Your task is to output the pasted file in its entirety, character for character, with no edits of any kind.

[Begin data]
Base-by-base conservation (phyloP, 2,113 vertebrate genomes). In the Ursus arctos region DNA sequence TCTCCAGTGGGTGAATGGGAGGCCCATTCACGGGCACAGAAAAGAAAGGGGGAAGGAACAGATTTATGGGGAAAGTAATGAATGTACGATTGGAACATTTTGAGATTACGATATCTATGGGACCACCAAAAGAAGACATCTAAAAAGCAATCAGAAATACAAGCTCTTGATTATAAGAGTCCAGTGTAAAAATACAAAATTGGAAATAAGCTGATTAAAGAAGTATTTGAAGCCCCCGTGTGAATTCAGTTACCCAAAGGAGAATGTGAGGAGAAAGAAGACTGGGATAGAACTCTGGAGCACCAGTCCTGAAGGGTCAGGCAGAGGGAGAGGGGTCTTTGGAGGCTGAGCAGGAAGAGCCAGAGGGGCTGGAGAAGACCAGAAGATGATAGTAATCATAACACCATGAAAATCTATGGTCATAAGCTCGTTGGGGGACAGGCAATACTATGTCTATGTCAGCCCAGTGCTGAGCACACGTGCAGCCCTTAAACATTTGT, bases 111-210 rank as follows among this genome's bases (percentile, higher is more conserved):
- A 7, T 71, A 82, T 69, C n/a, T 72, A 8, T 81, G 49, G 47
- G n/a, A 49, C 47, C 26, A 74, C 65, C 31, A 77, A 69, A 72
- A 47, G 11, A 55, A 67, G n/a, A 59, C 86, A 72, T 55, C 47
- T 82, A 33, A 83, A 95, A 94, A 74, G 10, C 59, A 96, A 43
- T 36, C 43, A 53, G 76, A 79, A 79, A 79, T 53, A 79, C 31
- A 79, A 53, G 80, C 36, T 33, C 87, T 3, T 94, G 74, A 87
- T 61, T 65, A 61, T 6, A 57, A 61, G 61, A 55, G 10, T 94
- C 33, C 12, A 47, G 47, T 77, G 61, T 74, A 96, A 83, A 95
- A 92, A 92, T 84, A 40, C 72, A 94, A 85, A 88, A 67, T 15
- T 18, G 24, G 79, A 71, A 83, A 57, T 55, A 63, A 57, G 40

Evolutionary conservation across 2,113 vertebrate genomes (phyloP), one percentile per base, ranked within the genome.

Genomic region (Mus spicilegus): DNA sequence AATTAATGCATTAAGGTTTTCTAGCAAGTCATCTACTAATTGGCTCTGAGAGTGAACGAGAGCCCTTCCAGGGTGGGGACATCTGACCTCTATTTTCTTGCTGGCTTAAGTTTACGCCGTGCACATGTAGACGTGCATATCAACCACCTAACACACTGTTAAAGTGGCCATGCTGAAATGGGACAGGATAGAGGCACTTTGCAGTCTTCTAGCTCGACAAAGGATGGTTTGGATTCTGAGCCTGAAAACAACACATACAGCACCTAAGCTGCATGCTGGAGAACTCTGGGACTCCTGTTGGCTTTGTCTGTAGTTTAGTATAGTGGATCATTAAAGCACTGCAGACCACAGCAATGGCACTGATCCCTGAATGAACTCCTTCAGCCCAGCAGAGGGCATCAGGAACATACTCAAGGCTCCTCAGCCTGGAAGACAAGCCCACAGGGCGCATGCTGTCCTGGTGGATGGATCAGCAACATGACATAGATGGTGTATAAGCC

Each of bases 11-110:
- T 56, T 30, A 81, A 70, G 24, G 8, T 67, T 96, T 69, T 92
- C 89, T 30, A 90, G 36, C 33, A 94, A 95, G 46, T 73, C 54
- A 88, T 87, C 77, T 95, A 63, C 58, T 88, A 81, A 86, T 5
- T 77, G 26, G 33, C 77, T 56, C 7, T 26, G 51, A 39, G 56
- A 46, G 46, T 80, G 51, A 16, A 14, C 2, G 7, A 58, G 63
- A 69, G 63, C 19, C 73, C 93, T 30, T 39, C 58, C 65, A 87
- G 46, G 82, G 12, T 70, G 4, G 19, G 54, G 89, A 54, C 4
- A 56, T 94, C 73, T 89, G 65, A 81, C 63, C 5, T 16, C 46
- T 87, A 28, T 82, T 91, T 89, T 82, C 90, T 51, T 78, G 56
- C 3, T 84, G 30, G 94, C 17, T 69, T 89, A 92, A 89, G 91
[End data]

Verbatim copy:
Base-by-base conservation (phyloP, 2,113 vertebrate genomes). In the Ursus arctos region DNA sequence TCTCCAGTGGGTGAATGGGAGGCCCATTCACGGGCACAGAAAAGAAAGGGGGAAGGAACAGATTTATGGGGAAAGTAATGAATGTACGATTGGAACATTTTGAGATTACGATATCTATGGGACCACCAAAAGAAGACATCTAAAAAGCAATCAGAAATACAAGCTCTTGATTATAAGAGTCCAGTGTAAAAATACAAAATTGGAAATAAGCTGATTAAAGAAGTATTTGAAGCCCCCGTGTGAATTCAGTTACCCAAAGGAGAATGTGAGGAGAAAGAAGACTGGGATAGAACTCTGGAGCACCAGTCCTGAAGGGTCAGGCAGAGGGAGAGGGGTCTTTGGAGGCTGAGCAGGAAGAGCCAGAGGGGCTGGAGAAGACCAGAAGATGATAGTAATCATAACACCATGAAAATCTATGGTCATAAGCTCGTTGGGGGACAGGCAATACTATGTCTATGTCAGCCCAGTGCTGAGCACACGTGCAGCCCTTAAACATTTGT, bases 111-210 rank as follows among this genome's bases (percentile, higher is more conserved):
- A 7, T 71, A 82, T 69, C n/a, T 72, A 8, T 81, G 49, G 47
- G n/a, A 49, C 47, C 26, A 74, C 65, C 31, A 77, A 69, A 72
- A 47, G 11, A 55, A 67, G n/a, A 59, C 86, A 72, T 55, C 47
- T 82, A 33, A 83, A 95, A 94, A 74, G 10, C 59, A 96, A 43
- T 36, C 43, A 53, G 76, A 79, A 79, A 79, T 53, A 79, C 31
- A 79, A 53, G 80, C 36, T 33, C 87, T 3, T 94, G 74, A 87
- T 61, T 65, A 61, T 6, A 57, A 61, G 61, A 55, G 10, T 94
- C 33, C 12, A 47, G 47, T 77, G 61, T 74, A 96, A 83, A 95
- A 92, A 92, T 84, A 40, C 72, A 94, A 85, A 88, A 67, T 15
- T 18, G 24, G 79, A 71, A 83, A 57, T 55, A 63, A 57, G 40

Evolutionary conservation across 2,113 vertebrate genomes (phyloP), one percentile per base, ranked within the genome.

Genomic region (Mus spicilegus): DNA sequence AATTAATGCATTAAGGTTTTCTAGCAAGTCATCTACTAATTGGCTCTGAGAGTGAACGAGAGCCCTTCCAGGGTGGGGACATCTGACCTCTATTTTCTTGCTGGCTTAAGTTTACGCCGTGCACATGTAGACGTGCATATCAACCACCTAACACACTGTTAAAGTGGCCATGCTGAAATGGGACAGGATAGAGGCACTTTGCAGTCTTCTAGCTCGACAAAGGATGGTTTGGATTCTGAGCCTGAAAACAACACATACAGCACCTAAGCTGCATGCTGGAGAACTCTGGGACTCCTGTTGGCTTTGTCTGTAGTTTAGTATAGTGGATCATTAAAGCACTGCAGACCACAGCAATGGCACTGATCCCTGAATGAACTCCTTCAGCCCAGCAGAGGGCATCAGGAACATACTCAAGGCTCCTCAGCCTGGAAGACAAGCCCACAGGGCGCATGCTGTCCTGGTGGATGGATCAGCAACATGACATAGATGGTGTATAAGCC

Each of bases 11-110:
- T 56, T 30, A 81, A 70, G 24, G 8, T 67, T 96, T 69, T 92
- C 89, T 30, A 90, G 36, C 33, A 94, A 95, G 46, T 73, C 54
- A 88, T 87, C 77, T 95, A 63, C 58, T 88, A 81, A 86, T 5
- T 77, G 26, G 33, C 77, T 56, C 7, T 26, G 51, A 39, G 56
- A 46, G 46, T 80, G 51, A 16, A 14, C 2, G 7, A 58, G 63
- A 69, G 63, C 19, C 73, C 93, T 30, T 39, C 58, C 65, A 87
- G 46, G 82, G 12, T 70, G 4, G 19, G 54, G 89, A 54, C 4
- A 56, T 94, C 73, T 89, G 65, A 81, C 63, C 5, T 16, C 46
- T 87, A 28, T 82, T 91, T 89, T 82, C 90, T 51, T 78, G 56
- C 3, T 84, G 30, G 94, C 17, T 69, T 89, A 92, A 89, G 91